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  • Research article
  • Open Access

Effect of grazing on methane uptake from Eurasian steppe of China

Contributed equally
BMC EcologyBMC series – open, inclusive and trusted201818:11

https://doi.org/10.1186/s12898-018-0168-x

Received: 16 May 2017

Accepted: 11 March 2018

Published: 20 March 2018

Abstract

Background

The effects of grazing on soil methane (CH4) uptake in steppe ecosystems are important for understanding carbon sequestration and cycling because the role of grassland soil for CH4 uptake can have major impacts at the global level. Here, a meta-analysis of 27 individual studies was carried out to assess the response patterns of soil CH4 uptake to grazing in steppe ecosystems of China. The weighted log response ratio was used to assess the effect size.

Results

We found that heavy grazing significantly depressed soil CH4 uptake by 36.47%, but light and moderate grazing had no significant effects in grassland ecosystem. The response of grassland soil CH4 uptake to grazing also was found to depend upon grazing intensity, grazing duration and climatic types. The increase in soil temperature and reduced aboveground biomass and soil moisture induced by heavy grazing may be the major regulators of the soil CH4 uptake.

Conclusions

These findings imply that grazing effects on soil CH4 uptake are highly context-specific and that grazing in different grasslands might be managed differently to help mitigate greenhouse gas emissions.

Keywords

  • Grazing
  • Steppe
  • CH4 uptake
  • Soil
  • Meta-analysis
  • China

Background

Methane (CH4) is a long-lived greenhouse gas (average atmospheric residence about 7.9 years) [1], contributing approximately 30% of total net anthropogenic radiative forcing, which is second only to the radiative forcing of carbon dioxide (CO2) [2]. The concentration of atmospheric CH4 has been increasing because of anthropogenic activities over the last 150 years [3], reaching 1813 ppb in 2011, which is 159% higher than the pre-industrial level [4]. These changes can exert strong effects on terrestrial carbon cycles and global warming. Natural soils are the second largest sink of atmospheric CH4 after oxidation in the troposphere by OH radicals, with an estimated global sink of 20–45 Tg CH4 year−1 [2]. Grassland soils play a considerable role in mitigating greenhouse gas emissions because grasslands are one of the largest terrestrial biomes worldwide [4, 5]. Most studies of CH4 uptake have been conducted in grasslands of North America [69] and Europe [1012]. The Eurasian steppe has only received attention in recent years [1318]. In the Eurasian steppes, unprecedented increase in grazing pressure has led to severe grassland degradation, which in turn decreases CH4 uptake of soil [17, 19, 20].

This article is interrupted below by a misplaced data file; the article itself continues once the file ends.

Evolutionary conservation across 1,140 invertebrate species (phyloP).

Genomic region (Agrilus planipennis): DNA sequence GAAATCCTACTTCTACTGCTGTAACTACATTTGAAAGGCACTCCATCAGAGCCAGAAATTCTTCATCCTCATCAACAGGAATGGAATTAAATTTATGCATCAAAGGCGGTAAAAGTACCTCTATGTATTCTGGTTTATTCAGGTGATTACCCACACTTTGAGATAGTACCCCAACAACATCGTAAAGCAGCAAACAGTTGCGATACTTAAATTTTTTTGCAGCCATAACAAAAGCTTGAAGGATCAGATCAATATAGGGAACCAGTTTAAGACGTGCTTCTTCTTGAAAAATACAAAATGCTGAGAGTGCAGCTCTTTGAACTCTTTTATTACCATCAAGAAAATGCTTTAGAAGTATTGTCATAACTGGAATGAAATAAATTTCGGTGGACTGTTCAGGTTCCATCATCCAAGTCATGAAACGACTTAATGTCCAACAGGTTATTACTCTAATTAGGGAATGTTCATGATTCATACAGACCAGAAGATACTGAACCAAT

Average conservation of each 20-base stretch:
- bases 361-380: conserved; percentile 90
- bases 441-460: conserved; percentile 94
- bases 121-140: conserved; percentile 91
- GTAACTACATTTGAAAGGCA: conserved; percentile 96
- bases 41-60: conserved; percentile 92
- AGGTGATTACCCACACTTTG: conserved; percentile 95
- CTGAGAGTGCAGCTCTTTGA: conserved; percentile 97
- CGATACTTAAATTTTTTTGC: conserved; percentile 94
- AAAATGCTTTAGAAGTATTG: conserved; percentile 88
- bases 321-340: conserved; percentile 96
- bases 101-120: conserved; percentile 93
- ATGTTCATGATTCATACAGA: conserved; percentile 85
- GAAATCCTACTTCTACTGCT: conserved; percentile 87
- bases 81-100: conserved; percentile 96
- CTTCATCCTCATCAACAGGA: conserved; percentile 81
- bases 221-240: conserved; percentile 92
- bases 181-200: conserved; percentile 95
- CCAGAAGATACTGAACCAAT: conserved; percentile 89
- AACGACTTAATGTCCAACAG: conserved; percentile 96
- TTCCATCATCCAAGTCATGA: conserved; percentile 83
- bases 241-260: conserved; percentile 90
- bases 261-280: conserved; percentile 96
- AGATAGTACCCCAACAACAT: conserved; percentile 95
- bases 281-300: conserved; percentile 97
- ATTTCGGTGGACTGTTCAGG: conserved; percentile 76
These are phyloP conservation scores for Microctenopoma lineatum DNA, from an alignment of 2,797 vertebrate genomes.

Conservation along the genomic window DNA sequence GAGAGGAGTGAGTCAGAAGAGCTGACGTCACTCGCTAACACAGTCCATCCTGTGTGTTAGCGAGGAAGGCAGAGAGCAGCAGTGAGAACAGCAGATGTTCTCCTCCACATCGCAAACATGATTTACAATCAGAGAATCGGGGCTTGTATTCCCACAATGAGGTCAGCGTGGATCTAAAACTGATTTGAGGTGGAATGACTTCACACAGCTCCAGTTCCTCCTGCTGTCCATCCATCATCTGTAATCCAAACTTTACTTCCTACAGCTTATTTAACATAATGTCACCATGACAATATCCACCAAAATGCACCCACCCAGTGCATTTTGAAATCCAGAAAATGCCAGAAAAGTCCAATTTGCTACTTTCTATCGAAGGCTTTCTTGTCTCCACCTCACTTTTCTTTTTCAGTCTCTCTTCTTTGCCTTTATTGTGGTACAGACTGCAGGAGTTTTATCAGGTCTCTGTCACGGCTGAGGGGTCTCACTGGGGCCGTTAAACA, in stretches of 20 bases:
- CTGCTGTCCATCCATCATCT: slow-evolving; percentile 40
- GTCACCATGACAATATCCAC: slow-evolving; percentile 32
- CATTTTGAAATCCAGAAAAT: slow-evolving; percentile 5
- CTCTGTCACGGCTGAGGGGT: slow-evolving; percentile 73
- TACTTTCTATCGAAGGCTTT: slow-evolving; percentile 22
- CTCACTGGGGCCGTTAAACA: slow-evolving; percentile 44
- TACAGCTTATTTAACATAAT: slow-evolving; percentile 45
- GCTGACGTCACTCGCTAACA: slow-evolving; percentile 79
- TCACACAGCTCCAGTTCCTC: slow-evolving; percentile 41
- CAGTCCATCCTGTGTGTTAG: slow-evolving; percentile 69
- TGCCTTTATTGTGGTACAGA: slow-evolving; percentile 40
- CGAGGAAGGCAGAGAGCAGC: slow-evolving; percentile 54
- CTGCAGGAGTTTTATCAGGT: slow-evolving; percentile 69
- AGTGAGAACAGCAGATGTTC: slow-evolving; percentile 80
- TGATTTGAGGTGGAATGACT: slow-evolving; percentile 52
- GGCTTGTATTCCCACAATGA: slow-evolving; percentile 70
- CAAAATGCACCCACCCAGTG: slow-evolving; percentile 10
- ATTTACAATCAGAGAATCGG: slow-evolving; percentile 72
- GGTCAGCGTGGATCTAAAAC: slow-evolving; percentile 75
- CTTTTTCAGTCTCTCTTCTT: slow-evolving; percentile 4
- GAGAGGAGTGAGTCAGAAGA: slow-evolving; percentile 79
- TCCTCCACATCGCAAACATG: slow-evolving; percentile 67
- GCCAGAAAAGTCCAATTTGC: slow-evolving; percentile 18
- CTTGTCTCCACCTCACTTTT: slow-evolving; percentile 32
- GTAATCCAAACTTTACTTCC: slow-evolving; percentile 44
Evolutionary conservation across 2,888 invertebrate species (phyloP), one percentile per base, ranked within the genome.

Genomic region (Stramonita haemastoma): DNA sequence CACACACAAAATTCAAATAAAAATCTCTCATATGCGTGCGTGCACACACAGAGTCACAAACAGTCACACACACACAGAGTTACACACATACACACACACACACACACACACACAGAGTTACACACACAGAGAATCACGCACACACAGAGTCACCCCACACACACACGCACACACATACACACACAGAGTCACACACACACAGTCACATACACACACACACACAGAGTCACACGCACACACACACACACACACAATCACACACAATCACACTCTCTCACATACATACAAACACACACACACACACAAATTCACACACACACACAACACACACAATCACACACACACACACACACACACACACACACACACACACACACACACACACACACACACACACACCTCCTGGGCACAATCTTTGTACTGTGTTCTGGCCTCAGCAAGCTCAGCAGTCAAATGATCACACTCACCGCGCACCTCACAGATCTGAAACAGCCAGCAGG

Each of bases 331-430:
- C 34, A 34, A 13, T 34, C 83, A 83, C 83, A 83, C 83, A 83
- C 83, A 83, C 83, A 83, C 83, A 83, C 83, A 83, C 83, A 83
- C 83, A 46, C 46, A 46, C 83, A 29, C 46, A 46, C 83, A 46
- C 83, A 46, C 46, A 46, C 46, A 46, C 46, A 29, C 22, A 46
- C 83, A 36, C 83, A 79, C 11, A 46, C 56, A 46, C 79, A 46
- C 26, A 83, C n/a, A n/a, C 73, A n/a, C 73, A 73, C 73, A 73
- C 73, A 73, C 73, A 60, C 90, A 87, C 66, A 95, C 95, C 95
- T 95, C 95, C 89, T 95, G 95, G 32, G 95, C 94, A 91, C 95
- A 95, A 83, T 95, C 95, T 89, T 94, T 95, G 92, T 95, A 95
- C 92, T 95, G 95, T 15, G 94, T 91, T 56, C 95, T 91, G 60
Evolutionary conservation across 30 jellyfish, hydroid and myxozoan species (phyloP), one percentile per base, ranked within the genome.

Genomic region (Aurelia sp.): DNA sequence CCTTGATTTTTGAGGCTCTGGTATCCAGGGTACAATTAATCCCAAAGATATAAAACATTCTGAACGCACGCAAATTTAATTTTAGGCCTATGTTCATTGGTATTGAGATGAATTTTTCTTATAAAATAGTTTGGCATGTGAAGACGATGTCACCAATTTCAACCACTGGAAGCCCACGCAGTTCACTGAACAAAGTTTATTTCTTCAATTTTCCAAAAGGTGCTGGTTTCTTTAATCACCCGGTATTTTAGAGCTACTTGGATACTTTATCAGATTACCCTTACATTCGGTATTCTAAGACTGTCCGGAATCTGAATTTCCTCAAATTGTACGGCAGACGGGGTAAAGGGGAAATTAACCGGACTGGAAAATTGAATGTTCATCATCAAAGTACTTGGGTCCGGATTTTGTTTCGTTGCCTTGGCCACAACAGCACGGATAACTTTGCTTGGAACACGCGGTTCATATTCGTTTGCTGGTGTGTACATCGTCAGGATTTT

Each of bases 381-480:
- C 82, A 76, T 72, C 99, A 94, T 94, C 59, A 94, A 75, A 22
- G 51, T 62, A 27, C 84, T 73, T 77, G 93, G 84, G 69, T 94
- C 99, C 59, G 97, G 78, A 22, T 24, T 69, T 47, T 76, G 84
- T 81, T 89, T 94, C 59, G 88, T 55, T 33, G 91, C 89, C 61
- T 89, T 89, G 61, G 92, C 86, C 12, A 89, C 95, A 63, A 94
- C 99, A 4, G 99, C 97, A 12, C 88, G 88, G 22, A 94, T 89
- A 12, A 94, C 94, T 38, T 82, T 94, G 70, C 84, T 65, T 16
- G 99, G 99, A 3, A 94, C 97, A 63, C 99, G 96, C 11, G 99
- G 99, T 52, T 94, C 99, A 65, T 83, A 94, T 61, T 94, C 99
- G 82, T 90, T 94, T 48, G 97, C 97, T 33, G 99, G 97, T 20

China’s grasslands are representative of the Eurasian steppe in terms of climate, topography, soils properties, vegetation composition and land use history [21]. Generally, China’s steppe ecosystems are classified into desert steppes, typical steppes, meadow steppes and alpine steppes [22], and better understanding of soil-atmosphere CH4 exchange dynamics in this region can contribute to broader understanding of such dynamics in arid and semiarid areas. As elsewhere in the Eurasian steppe, grazing is the main land use, and most grasslands have been grazed for several decades to centuries. There is clear evidence that grazing in grassland ecosystems alters the activity or community composition of soil microorganisms and vegetation in ways that lead to decreased soil CH4 uptake [19, 20]. Therefore, grazing may alter the loading of CH4 flux to the atmosphere, which may contribute to further global warming. Understanding how grazing management affects the CH4 budget is thus important, from both scientific and political perspectives.

The potential impacts of grazing on the soil CH4 uptake have been investigated in an increasing number of field experiment studies across the worldwide grasslands. In order to improve understanding of the responses of CH4 uptake of steppe soils to grazing, several studies have been conducted in China [1417, 19, 23]. Previous studies have reported inconsistent grazing effects on soil CH4 uptake by grasslands [14, 24, 25]. Liu et al. [23] suggested that winter grazing decreased soil CH4 uptake during the growing season by 47% in a temperate semiarid steppes. Qi et al. [24] reported that continuous grazing promoted CH4 uptake during growing season in grassland. Contradictory responses of CH4 uptake to grazing may depend on differences in grazing intensities, grazing duration or soil environmental conditions. Therefore, there are still many uncertainties in the CH4 uptake responses of steppe soils to increased grazing pressure.